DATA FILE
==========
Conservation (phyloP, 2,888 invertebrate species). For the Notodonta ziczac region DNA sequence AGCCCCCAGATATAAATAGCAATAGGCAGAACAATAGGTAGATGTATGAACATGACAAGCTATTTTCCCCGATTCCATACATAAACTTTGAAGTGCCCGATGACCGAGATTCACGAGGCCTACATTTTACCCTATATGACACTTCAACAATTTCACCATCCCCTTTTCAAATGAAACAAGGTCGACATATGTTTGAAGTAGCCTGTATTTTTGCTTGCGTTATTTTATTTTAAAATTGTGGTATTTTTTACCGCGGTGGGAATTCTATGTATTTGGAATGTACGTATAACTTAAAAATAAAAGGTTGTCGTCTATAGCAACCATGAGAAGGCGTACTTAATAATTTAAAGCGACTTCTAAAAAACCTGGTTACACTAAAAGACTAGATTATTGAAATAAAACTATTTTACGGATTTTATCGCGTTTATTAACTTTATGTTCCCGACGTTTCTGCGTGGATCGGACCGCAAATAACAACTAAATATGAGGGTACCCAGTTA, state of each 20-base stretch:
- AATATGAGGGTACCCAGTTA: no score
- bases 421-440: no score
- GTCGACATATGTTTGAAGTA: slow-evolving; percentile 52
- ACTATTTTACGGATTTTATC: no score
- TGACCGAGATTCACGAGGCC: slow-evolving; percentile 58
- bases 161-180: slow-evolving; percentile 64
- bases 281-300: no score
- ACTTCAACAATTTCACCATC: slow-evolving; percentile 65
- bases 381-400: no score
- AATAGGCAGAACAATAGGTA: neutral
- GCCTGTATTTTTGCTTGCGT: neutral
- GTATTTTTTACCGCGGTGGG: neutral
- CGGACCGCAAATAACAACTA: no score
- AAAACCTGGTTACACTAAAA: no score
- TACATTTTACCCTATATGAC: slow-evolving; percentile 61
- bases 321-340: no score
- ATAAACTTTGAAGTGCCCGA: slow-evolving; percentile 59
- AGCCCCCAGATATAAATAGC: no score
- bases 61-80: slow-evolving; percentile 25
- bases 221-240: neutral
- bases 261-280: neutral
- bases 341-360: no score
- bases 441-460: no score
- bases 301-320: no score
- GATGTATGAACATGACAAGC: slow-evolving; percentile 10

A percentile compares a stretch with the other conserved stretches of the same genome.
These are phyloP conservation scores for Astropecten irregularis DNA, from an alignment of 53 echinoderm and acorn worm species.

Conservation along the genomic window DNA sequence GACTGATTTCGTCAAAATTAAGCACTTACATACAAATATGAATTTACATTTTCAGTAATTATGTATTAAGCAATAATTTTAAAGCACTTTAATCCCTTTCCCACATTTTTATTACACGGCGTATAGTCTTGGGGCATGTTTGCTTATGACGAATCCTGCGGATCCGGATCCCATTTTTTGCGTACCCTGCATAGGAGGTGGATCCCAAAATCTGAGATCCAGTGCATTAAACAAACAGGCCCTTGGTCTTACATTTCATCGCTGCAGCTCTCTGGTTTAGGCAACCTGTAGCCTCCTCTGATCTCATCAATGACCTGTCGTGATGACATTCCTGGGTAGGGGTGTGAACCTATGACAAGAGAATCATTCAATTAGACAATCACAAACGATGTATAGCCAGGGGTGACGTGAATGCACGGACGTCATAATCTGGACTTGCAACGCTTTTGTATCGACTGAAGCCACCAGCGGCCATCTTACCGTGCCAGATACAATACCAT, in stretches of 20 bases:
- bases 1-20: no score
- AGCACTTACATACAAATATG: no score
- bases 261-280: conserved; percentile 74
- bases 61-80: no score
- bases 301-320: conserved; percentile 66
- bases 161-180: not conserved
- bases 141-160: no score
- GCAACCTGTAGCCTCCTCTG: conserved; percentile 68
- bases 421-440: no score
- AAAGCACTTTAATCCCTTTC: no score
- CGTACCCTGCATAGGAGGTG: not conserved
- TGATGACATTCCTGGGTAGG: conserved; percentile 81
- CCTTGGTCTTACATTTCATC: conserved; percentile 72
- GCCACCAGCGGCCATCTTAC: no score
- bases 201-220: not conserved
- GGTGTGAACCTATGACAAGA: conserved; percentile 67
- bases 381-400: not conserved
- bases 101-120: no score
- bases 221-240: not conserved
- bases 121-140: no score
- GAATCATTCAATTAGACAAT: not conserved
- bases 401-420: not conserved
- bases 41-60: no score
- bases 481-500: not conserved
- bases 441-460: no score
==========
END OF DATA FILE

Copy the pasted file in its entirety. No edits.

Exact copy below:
Conservation (phyloP, 2,888 invertebrate species). For the Notodonta ziczac region DNA sequence AGCCCCCAGATATAAATAGCAATAGGCAGAACAATAGGTAGATGTATGAACATGACAAGCTATTTTCCCCGATTCCATACATAAACTTTGAAGTGCCCGATGACCGAGATTCACGAGGCCTACATTTTACCCTATATGACACTTCAACAATTTCACCATCCCCTTTTCAAATGAAACAAGGTCGACATATGTTTGAAGTAGCCTGTATTTTTGCTTGCGTTATTTTATTTTAAAATTGTGGTATTTTTTACCGCGGTGGGAATTCTATGTATTTGGAATGTACGTATAACTTAAAAATAAAAGGTTGTCGTCTATAGCAACCATGAGAAGGCGTACTTAATAATTTAAAGCGACTTCTAAAAAACCTGGTTACACTAAAAGACTAGATTATTGAAATAAAACTATTTTACGGATTTTATCGCGTTTATTAACTTTATGTTCCCGACGTTTCTGCGTGGATCGGACCGCAAATAACAACTAAATATGAGGGTACCCAGTTA, state of each 20-base stretch:
- AATATGAGGGTACCCAGTTA: no score
- bases 421-440: no score
- GTCGACATATGTTTGAAGTA: slow-evolving; percentile 52
- ACTATTTTACGGATTTTATC: no score
- TGACCGAGATTCACGAGGCC: slow-evolving; percentile 58
- bases 161-180: slow-evolving; percentile 64
- bases 281-300: no score
- ACTTCAACAATTTCACCATC: slow-evolving; percentile 65
- bases 381-400: no score
- AATAGGCAGAACAATAGGTA: neutral
- GCCTGTATTTTTGCTTGCGT: neutral
- GTATTTTTTACCGCGGTGGG: neutral
- CGGACCGCAAATAACAACTA: no score
- AAAACCTGGTTACACTAAAA: no score
- TACATTTTACCCTATATGAC: slow-evolving; percentile 61
- bases 321-340: no score
- ATAAACTTTGAAGTGCCCGA: slow-evolving; percentile 59
- AGCCCCCAGATATAAATAGC: no score
- bases 61-80: slow-evolving; percentile 25
- bases 221-240: neutral
- bases 261-280: neutral
- bases 341-360: no score
- bases 441-460: no score
- bases 301-320: no score
- GATGTATGAACATGACAAGC: slow-evolving; percentile 10

A percentile compares a stretch with the other conserved stretches of the same genome.
These are phyloP conservation scores for Astropecten irregularis DNA, from an alignment of 53 echinoderm and acorn worm species.

Conservation along the genomic window DNA sequence GACTGATTTCGTCAAAATTAAGCACTTACATACAAATATGAATTTACATTTTCAGTAATTATGTATTAAGCAATAATTTTAAAGCACTTTAATCCCTTTCCCACATTTTTATTACACGGCGTATAGTCTTGGGGCATGTTTGCTTATGACGAATCCTGCGGATCCGGATCCCATTTTTTGCGTACCCTGCATAGGAGGTGGATCCCAAAATCTGAGATCCAGTGCATTAAACAAACAGGCCCTTGGTCTTACATTTCATCGCTGCAGCTCTCTGGTTTAGGCAACCTGTAGCCTCCTCTGATCTCATCAATGACCTGTCGTGATGACATTCCTGGGTAGGGGTGTGAACCTATGACAAGAGAATCATTCAATTAGACAATCACAAACGATGTATAGCCAGGGGTGACGTGAATGCACGGACGTCATAATCTGGACTTGCAACGCTTTTGTATCGACTGAAGCCACCAGCGGCCATCTTACCGTGCCAGATACAATACCAT, in stretches of 20 bases:
- bases 1-20: no score
- AGCACTTACATACAAATATG: no score
- bases 261-280: conserved; percentile 74
- bases 61-80: no score
- bases 301-320: conserved; percentile 66
- bases 161-180: not conserved
- bases 141-160: no score
- GCAACCTGTAGCCTCCTCTG: conserved; percentile 68
- bases 421-440: no score
- AAAGCACTTTAATCCCTTTC: no score
- CGTACCCTGCATAGGAGGTG: not conserved
- TGATGACATTCCTGGGTAGG: conserved; percentile 81
- CCTTGGTCTTACATTTCATC: conserved; percentile 72
- GCCACCAGCGGCCATCTTAC: no score
- bases 201-220: not conserved
- GGTGTGAACCTATGACAAGA: conserved; percentile 67
- bases 381-400: not conserved
- bases 101-120: no score
- bases 221-240: not conserved
- bases 121-140: no score
- GAATCATTCAATTAGACAAT: not conserved
- bases 401-420: not conserved
- bases 41-60: no score
- bases 481-500: not conserved
- bases 441-460: no score